Head of grounds and environmental services at Leighton-Linslade Town Council, winner of Best Grounds Care Team in the Custodian Awards 2016, Ian Haynes said:
"The Custodian Award is a massive boost to the residents and the councillors who support us. The actual staff on the ground have been walking around with pumped up chests that we’re bucking the national trend and are investing in our assets. We honestly do believe that our parks and open spaces are assets and not liabilities.
"It’s an industry and sector recognised benchmark. One thing that councils, especially town and parish councils, struggle with is how they are perceived to be working in comparison with district and borough councils, who can be involved in organisations such as APSE.
"It’s almost like a breath of fresh air and quite reassuring that what we’re doing is correct and is recognised by professionals and peers."
Haynes said the award had "massively helped" in its successful application to the Local Council Award Scheme, in which it won the Gold Award.
"There’s a lot of doom and gloom out there. It’s really reassuring, especially for a town council that provides an in-house service, that we’re heading in the right direction," he said.
One really positive impact of winning the award was it resulted in feedback from judges, Hayes said, since it was quite easy in local government "to be in your own fishbowl".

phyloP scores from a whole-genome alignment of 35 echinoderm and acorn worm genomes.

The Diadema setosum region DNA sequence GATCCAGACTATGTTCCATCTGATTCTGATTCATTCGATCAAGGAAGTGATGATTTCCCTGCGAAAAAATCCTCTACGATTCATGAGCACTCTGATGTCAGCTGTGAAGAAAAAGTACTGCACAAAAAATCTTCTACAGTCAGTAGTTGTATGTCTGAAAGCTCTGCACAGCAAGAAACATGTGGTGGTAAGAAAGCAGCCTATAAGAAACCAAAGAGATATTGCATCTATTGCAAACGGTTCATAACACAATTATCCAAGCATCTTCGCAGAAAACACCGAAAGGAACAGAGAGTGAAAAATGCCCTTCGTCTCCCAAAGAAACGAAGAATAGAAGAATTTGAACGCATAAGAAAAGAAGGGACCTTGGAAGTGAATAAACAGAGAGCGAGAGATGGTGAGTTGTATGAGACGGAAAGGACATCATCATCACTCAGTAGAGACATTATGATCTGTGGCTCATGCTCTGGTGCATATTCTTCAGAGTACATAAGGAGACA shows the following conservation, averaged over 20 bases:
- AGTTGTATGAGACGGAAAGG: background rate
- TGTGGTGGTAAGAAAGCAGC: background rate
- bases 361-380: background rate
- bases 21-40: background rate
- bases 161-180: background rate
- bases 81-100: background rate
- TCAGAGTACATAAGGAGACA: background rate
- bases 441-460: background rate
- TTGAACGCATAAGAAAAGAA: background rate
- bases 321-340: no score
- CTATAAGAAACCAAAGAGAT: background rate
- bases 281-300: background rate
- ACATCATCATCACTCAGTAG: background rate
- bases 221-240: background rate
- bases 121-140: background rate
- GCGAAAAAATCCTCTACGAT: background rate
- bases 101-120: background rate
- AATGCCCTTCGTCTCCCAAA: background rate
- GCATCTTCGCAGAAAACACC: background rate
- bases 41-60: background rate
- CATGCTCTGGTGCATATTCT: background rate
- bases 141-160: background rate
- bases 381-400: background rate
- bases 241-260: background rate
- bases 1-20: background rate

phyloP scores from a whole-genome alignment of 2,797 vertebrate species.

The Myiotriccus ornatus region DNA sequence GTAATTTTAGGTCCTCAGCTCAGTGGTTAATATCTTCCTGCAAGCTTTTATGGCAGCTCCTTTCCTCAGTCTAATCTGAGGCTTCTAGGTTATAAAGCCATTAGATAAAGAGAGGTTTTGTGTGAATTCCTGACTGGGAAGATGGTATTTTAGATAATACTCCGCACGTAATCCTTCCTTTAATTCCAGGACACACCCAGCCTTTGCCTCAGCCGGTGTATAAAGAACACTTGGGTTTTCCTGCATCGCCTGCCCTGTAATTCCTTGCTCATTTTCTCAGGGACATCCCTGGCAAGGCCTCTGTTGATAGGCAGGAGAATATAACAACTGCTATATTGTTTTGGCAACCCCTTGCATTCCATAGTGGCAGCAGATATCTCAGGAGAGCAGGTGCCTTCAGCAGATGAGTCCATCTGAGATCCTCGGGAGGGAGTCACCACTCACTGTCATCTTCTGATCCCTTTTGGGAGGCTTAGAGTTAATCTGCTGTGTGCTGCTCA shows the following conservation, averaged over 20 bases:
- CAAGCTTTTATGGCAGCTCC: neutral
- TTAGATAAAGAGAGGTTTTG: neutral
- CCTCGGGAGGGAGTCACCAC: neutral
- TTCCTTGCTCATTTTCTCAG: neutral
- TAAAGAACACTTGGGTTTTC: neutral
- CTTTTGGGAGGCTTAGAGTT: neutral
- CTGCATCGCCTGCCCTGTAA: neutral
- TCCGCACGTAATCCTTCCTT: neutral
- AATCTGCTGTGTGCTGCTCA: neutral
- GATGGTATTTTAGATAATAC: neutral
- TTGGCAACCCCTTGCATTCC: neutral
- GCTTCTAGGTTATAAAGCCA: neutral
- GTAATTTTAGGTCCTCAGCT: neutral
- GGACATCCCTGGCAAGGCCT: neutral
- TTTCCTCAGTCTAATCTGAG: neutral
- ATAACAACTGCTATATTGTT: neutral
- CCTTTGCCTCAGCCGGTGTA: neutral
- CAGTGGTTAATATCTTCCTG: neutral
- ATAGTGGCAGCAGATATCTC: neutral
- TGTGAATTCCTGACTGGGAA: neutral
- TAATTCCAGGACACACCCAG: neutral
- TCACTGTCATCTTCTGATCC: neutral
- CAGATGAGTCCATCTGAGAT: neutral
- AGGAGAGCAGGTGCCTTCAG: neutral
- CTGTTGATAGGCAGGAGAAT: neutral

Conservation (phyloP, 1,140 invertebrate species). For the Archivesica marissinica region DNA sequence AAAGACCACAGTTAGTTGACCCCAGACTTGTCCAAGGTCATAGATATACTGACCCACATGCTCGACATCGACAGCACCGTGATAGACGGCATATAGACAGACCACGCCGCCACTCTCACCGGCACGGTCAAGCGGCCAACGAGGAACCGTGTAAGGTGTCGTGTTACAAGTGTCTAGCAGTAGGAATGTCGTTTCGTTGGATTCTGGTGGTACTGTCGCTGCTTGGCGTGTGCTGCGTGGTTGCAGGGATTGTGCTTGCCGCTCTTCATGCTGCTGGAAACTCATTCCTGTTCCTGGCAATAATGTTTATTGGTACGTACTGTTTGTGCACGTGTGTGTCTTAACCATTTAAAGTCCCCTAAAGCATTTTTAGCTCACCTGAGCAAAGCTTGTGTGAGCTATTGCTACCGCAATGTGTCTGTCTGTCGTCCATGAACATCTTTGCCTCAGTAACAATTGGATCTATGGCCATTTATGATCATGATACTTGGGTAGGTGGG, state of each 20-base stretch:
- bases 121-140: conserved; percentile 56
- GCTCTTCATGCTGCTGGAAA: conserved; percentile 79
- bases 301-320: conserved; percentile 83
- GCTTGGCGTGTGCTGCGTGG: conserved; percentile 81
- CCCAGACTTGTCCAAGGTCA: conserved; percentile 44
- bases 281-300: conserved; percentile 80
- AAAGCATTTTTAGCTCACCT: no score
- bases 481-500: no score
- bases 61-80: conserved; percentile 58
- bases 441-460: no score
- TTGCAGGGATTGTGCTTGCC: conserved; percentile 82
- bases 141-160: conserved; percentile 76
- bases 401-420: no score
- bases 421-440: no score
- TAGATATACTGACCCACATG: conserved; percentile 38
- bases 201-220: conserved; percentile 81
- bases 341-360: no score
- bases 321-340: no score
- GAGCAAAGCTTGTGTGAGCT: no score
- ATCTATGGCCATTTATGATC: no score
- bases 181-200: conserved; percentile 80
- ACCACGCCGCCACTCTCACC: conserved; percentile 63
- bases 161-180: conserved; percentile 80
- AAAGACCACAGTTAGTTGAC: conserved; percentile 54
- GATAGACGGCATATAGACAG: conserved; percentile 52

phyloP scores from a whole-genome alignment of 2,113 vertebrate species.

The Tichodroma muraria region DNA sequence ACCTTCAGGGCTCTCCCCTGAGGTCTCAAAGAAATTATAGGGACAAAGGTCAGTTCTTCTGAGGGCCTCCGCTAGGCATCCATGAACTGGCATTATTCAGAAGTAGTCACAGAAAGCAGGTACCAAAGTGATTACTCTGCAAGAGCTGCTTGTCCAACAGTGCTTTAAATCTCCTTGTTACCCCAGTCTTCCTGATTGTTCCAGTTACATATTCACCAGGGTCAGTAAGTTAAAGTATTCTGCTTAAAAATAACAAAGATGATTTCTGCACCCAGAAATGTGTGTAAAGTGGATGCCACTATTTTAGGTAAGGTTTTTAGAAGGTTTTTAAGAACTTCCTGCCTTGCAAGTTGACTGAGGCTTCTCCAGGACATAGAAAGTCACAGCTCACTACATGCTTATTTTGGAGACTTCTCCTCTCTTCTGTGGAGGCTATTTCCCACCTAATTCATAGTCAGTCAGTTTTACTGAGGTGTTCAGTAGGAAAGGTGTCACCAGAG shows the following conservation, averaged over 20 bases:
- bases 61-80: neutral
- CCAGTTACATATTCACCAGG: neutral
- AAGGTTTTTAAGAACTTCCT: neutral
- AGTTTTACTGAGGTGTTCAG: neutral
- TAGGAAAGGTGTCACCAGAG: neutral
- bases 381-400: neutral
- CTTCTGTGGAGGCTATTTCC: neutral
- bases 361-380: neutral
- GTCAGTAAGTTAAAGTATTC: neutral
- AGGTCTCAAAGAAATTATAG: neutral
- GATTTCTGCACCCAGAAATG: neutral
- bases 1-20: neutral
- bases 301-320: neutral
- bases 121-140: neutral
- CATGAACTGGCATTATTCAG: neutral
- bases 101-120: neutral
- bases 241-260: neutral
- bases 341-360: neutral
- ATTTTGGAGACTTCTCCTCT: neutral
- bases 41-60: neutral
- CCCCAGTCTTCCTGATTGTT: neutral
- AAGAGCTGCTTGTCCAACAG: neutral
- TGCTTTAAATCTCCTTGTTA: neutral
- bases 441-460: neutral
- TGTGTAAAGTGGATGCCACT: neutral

"This gives you the confidence to deliver on the next project."
He added: "It’s nice to see that there’s something that isn’t prohibitively expensive to enter. The application process is really quite simple and straightforward. It is based on quantifiable achievable outcomes that people have been doing over 12 months."
Winner of the Best Parks Restoration/Development Project for its Watford Parks Improvement Programme 2013-15 was Watford Borough Council, in association with Ground Control and Southern Green.
Head of parks Paul Rabbitts said his department also experienced a positive effect locally with local press coverage and a mention in the council’s quarterly magazine About Watford.
"The elected mayor was chuffed to bits, as was the MP. What it also meant was that we were so pleased to get it that this year we’re going for more and also because you’ve got more categories. It raises that bar and gives you that further challenge. It’s like getting Green Flags, you get a few but it isn’t enough -you want more and more.
"We all like to be recognised and if you don’t go for it you can’t win it."
Rabbits said that in Watford parks were a priority for the council but that it was always possible that other priorities could get precedence, especially during straightened times.
"We’re very good at doing what we do but we don’t tend to market ourselves and go in for awards and get wider recognition. It’s good to be recognised for what I think is good work.
"Now we’re award-winning, we’re up there, it shows that we’re continually improving during difficult times. It shows we’re not giving up."